Tokyo Broadcasting System Inc. announced Wednesday that it will issue 20.6 billion yen in new shares to major ad agency Dentsu Inc. and several of its other business partners to raise money for new projects.
The television broadcaster also said it will invest 10 billion yen in eAccess Ltd.’s mobile phone business as part of efforts to build its presence in the nation’s wireless network, which is rapidly gaining influence as a media outlet.
TBS will issue 9.92 million new shares, or some 5.5 percent of all its outstanding shares, to Dentsu, Bic Camera Co., Mitsui & Co. and Mainichi Broadcasting System Inc.
The large share issue was viewed by some as an attempt to prevent potential hostile takeover, but TBS Senior Managing Director Keizo Zaitsu denied that during a news conference.
Meanwhile, at a separate news conference the same day, Yoshiaki Murakami, head of M&A Consulting Inc., declined comment on media reports that his fund had acquired a stake in TBS.
The bureaucrat-turned-fund manager is well-known for his aggressive stance toward management teams he deems ineffective in producing shareholder value.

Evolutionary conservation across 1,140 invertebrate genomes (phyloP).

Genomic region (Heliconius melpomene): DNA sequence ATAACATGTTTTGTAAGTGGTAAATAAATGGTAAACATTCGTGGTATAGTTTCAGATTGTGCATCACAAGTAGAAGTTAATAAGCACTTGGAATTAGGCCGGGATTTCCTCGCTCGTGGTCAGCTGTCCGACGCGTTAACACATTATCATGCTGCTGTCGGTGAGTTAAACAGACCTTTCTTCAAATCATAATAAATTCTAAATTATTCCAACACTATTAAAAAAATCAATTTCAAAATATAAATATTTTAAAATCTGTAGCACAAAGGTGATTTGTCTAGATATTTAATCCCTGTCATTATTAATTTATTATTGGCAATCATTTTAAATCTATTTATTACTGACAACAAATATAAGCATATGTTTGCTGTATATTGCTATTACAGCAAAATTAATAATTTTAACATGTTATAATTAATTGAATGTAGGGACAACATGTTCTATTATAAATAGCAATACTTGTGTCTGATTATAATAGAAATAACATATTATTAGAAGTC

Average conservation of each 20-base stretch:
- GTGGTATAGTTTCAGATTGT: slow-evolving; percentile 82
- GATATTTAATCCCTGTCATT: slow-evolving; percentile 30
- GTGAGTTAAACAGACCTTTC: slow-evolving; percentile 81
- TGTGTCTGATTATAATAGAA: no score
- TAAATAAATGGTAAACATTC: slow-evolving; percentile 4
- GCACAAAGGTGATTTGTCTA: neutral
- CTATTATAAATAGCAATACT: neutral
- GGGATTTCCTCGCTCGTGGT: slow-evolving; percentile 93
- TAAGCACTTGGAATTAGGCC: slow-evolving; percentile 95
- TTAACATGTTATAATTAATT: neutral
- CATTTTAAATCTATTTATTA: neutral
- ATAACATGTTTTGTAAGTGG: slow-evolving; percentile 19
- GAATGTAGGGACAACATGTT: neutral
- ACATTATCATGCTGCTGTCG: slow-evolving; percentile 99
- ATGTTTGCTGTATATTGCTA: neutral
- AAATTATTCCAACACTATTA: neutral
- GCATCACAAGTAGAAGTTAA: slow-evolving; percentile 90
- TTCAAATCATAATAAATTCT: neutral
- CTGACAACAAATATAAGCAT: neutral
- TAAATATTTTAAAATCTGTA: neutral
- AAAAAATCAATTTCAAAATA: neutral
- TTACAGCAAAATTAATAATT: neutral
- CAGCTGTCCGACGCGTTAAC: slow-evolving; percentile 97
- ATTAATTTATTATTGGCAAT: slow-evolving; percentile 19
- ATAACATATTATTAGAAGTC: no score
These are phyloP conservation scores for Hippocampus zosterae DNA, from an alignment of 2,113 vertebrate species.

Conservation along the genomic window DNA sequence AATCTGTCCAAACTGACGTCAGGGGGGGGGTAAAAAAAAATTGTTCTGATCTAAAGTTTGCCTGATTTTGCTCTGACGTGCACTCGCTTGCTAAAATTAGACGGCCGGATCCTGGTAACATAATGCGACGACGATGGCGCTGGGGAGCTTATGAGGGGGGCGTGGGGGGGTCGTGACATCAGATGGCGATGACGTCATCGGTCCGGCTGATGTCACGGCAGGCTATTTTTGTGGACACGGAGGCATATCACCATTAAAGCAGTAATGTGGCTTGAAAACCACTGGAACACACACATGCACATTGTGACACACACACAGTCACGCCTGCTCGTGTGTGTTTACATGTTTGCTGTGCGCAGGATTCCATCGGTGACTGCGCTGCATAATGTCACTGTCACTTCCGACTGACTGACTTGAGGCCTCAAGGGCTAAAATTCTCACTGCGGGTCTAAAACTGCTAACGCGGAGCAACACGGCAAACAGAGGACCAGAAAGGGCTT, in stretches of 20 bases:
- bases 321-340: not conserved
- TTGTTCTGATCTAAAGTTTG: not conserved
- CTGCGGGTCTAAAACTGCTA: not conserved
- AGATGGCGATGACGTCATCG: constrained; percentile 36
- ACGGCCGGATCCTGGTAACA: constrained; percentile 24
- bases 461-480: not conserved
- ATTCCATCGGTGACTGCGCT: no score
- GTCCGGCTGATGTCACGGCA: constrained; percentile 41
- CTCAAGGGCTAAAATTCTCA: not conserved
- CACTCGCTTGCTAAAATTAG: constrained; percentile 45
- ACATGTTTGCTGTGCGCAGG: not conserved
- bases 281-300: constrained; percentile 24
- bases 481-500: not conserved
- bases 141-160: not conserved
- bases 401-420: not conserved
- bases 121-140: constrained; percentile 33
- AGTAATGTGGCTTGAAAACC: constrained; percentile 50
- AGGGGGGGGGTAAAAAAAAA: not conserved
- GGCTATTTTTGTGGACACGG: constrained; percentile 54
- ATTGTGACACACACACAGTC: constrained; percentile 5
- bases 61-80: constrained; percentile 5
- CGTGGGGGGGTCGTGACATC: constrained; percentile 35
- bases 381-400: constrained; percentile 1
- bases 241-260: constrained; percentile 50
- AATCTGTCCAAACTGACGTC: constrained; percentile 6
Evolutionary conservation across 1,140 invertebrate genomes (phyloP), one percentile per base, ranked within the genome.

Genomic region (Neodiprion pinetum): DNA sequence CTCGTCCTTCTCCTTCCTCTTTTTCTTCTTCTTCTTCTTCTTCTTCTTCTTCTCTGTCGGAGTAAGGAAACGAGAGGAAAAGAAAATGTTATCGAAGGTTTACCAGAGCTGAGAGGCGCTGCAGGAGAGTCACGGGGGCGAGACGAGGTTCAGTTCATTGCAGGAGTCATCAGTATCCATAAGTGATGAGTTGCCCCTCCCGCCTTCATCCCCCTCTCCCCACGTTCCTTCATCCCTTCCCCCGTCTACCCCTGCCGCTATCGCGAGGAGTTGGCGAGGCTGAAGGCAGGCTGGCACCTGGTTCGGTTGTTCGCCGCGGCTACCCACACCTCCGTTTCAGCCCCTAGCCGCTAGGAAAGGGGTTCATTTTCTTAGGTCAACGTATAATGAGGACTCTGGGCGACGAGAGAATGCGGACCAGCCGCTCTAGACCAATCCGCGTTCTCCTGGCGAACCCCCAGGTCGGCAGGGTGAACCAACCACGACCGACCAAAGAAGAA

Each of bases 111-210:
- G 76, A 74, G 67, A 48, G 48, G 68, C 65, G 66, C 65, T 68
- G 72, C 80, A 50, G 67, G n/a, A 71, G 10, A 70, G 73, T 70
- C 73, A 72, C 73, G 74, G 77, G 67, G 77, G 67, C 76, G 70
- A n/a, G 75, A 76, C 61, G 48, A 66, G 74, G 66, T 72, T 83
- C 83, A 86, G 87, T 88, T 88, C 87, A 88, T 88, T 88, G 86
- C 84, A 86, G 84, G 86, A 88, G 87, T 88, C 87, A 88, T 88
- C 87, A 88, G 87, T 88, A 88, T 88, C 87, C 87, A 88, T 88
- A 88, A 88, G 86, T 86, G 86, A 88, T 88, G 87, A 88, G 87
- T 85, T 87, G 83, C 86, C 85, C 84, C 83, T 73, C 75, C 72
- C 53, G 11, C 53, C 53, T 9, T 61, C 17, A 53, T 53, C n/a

Coupled with increased sales of outstanding shares to the same group of companies, TBS will raise a total of 28 billion yen.
TBS, which has been dependent on its traditional TV broadcasting business, said the money will be invested in new businesses, including mobile phones and digital content.
TBS officials explained that the company would be focusing on its presence in new media, including wireless networks and the Internet.
Japan’s high-speed, third-generation mobile phone network allows transmission of so-called rich content, including movies and music, to be downloaded to handsets, making them a powerful media outlet.
The 10 billion yen investment in eMobile Ltd., a unit of eAccess, which provides ADSL Internet access, is part of such efforts, TBS said. The companies said they will work together to develop content for mobile phones and other businesses using wireless networks.
“The world of mass media is witnessing a huge change that rivals the shift from radio to TV,” TBS Senior Managing Director Kenichiro Kidokoro said. “Mobile phones will become a very powerful personal data terminal in the future.”
Once regulators grant it a license, eAccess said it plans to launch a mobile network by the end of fiscal 2006, starting with data communications.
The telecom ministry has said it plans to give mobile phone licenses to two new entrants by the end of this year to encourage market competition.
It will allow new entries for the first time in more than a decade in Japan’s mobile phone market, which has been dominated by NTT DoCoMo Inc., KDDI Corp. and Vodafone K.K.
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